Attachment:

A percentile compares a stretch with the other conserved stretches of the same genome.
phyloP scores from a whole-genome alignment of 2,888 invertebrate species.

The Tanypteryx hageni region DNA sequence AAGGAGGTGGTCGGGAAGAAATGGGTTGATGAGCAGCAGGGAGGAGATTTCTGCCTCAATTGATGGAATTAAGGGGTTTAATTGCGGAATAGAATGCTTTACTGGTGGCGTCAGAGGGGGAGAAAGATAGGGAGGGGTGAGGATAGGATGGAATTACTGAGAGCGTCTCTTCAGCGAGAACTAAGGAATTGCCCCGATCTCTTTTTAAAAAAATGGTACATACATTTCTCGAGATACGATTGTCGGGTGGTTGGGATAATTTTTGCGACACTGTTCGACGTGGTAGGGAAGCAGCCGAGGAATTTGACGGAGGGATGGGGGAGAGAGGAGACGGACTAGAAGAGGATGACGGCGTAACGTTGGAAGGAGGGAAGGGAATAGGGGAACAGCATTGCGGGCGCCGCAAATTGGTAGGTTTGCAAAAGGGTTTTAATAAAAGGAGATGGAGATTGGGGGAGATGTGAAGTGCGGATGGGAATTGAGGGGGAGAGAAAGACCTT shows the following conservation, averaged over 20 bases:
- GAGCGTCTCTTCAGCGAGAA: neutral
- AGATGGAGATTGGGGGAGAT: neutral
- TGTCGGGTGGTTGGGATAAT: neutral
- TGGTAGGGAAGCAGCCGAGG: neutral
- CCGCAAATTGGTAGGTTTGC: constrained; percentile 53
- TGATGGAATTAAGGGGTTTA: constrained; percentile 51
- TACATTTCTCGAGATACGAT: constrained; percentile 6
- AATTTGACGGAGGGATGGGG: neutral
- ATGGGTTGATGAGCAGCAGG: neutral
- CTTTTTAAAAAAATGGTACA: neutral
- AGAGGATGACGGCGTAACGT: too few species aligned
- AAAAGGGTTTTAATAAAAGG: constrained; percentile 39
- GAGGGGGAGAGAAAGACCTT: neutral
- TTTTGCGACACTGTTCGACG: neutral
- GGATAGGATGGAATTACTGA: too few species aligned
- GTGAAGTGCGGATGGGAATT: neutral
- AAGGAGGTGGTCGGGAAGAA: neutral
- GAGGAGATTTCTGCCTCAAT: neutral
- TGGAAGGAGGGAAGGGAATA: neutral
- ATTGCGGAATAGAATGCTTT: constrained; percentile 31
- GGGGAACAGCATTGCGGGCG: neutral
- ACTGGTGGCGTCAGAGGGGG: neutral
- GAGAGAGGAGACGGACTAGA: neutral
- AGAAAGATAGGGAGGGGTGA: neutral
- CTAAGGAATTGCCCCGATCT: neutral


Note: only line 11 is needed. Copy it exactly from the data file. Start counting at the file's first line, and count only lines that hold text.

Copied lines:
- AATTTGACGGAGGGATGGGG: neutral